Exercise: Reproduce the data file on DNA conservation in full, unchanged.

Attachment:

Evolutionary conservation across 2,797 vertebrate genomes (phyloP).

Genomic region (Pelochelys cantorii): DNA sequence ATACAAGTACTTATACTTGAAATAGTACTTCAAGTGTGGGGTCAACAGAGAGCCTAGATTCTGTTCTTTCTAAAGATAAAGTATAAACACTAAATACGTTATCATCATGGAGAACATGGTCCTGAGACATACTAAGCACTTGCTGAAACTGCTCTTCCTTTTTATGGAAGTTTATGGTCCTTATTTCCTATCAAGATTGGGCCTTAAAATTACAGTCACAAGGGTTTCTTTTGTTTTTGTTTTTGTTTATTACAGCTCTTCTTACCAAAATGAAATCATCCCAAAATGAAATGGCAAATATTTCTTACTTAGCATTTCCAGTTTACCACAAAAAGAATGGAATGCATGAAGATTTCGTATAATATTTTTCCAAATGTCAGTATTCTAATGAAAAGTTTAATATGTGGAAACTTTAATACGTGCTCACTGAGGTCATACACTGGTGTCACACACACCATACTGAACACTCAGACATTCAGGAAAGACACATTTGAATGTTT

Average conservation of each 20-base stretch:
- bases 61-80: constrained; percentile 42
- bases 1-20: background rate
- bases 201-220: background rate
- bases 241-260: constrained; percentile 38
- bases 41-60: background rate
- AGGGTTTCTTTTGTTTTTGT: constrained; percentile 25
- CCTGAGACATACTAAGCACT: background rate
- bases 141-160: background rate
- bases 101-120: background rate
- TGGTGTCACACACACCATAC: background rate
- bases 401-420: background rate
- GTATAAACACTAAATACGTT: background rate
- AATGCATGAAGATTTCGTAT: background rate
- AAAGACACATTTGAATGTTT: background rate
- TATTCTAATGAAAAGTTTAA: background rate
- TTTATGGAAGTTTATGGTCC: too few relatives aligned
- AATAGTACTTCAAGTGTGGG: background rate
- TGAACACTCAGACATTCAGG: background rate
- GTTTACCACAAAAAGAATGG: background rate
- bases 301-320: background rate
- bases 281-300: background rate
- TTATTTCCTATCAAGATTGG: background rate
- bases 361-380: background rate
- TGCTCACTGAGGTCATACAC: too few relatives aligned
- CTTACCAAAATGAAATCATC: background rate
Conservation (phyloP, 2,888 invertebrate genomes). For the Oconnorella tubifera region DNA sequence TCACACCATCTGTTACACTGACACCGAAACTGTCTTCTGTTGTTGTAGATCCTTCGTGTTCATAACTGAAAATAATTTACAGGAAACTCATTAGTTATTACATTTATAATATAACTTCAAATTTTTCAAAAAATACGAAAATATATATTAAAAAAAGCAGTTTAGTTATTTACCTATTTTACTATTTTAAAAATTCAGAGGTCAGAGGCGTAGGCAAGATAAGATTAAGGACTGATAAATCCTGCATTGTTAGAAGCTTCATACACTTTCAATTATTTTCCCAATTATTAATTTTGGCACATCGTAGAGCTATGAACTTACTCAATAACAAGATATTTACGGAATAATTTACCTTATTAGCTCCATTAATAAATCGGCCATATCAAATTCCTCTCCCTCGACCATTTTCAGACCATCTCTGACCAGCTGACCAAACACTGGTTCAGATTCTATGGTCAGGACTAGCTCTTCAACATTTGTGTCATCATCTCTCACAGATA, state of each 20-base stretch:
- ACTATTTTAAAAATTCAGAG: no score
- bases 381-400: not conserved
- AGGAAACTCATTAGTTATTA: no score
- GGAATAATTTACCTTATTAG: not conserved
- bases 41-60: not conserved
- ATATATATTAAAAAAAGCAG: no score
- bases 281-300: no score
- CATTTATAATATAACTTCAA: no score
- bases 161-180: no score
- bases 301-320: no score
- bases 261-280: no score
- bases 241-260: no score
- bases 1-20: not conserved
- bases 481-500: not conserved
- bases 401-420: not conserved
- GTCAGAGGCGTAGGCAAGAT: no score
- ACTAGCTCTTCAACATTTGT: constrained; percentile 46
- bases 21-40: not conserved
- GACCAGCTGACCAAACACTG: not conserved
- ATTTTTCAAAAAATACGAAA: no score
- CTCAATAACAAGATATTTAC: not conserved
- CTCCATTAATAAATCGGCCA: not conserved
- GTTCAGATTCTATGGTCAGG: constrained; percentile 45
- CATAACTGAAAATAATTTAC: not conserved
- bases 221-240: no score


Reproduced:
Evolutionary conservation across 2,797 vertebrate genomes (phyloP).

Genomic region (Pelochelys cantorii): DNA sequence ATACAAGTACTTATACTTGAAATAGTACTTCAAGTGTGGGGTCAACAGAGAGCCTAGATTCTGTTCTTTCTAAAGATAAAGTATAAACACTAAATACGTTATCATCATGGAGAACATGGTCCTGAGACATACTAAGCACTTGCTGAAACTGCTCTTCCTTTTTATGGAAGTTTATGGTCCTTATTTCCTATCAAGATTGGGCCTTAAAATTACAGTCACAAGGGTTTCTTTTGTTTTTGTTTTTGTTTATTACAGCTCTTCTTACCAAAATGAAATCATCCCAAAATGAAATGGCAAATATTTCTTACTTAGCATTTCCAGTTTACCACAAAAAGAATGGAATGCATGAAGATTTCGTATAATATTTTTCCAAATGTCAGTATTCTAATGAAAAGTTTAATATGTGGAAACTTTAATACGTGCTCACTGAGGTCATACACTGGTGTCACACACACCATACTGAACACTCAGACATTCAGGAAAGACACATTTGAATGTTT

Average conservation of each 20-base stretch:
- bases 61-80: constrained; percentile 42
- bases 1-20: background rate
- bases 201-220: background rate
- bases 241-260: constrained; percentile 38
- bases 41-60: background rate
- AGGGTTTCTTTTGTTTTTGT: constrained; percentile 25
- CCTGAGACATACTAAGCACT: background rate
- bases 141-160: background rate
- bases 101-120: background rate
- TGGTGTCACACACACCATAC: background rate
- bases 401-420: background rate
- GTATAAACACTAAATACGTT: background rate
- AATGCATGAAGATTTCGTAT: background rate
- AAAGACACATTTGAATGTTT: background rate
- TATTCTAATGAAAAGTTTAA: background rate
- TTTATGGAAGTTTATGGTCC: too few relatives aligned
- AATAGTACTTCAAGTGTGGG: background rate
- TGAACACTCAGACATTCAGG: background rate
- GTTTACCACAAAAAGAATGG: background rate
- bases 301-320: background rate
- bases 281-300: background rate
- TTATTTCCTATCAAGATTGG: background rate
- bases 361-380: background rate
- TGCTCACTGAGGTCATACAC: too few relatives aligned
- CTTACCAAAATGAAATCATC: background rate
Conservation (phyloP, 2,888 invertebrate genomes). For the Oconnorella tubifera region DNA sequence TCACACCATCTGTTACACTGACACCGAAACTGTCTTCTGTTGTTGTAGATCCTTCGTGTTCATAACTGAAAATAATTTACAGGAAACTCATTAGTTATTACATTTATAATATAACTTCAAATTTTTCAAAAAATACGAAAATATATATTAAAAAAAGCAGTTTAGTTATTTACCTATTTTACTATTTTAAAAATTCAGAGGTCAGAGGCGTAGGCAAGATAAGATTAAGGACTGATAAATCCTGCATTGTTAGAAGCTTCATACACTTTCAATTATTTTCCCAATTATTAATTTTGGCACATCGTAGAGCTATGAACTTACTCAATAACAAGATATTTACGGAATAATTTACCTTATTAGCTCCATTAATAAATCGGCCATATCAAATTCCTCTCCCTCGACCATTTTCAGACCATCTCTGACCAGCTGACCAAACACTGGTTCAGATTCTATGGTCAGGACTAGCTCTTCAACATTTGTGTCATCATCTCTCACAGATA, state of each 20-base stretch:
- ACTATTTTAAAAATTCAGAG: no score
- bases 381-400: not conserved
- AGGAAACTCATTAGTTATTA: no score
- GGAATAATTTACCTTATTAG: not conserved
- bases 41-60: not conserved
- ATATATATTAAAAAAAGCAG: no score
- bases 281-300: no score
- CATTTATAATATAACTTCAA: no score
- bases 161-180: no score
- bases 301-320: no score
- bases 261-280: no score
- bases 241-260: no score
- bases 1-20: not conserved
- bases 481-500: not conserved
- bases 401-420: not conserved
- GTCAGAGGCGTAGGCAAGAT: no score
- ACTAGCTCTTCAACATTTGT: constrained; percentile 46
- bases 21-40: not conserved
- GACCAGCTGACCAAACACTG: not conserved
- ATTTTTCAAAAAATACGAAA: no score
- CTCAATAACAAGATATTTAC: not conserved
- CTCCATTAATAAATCGGCCA: not conserved
- GTTCAGATTCTATGGTCAGG: constrained; percentile 45
- CATAACTGAAAATAATTTAC: not conserved
- bases 221-240: no score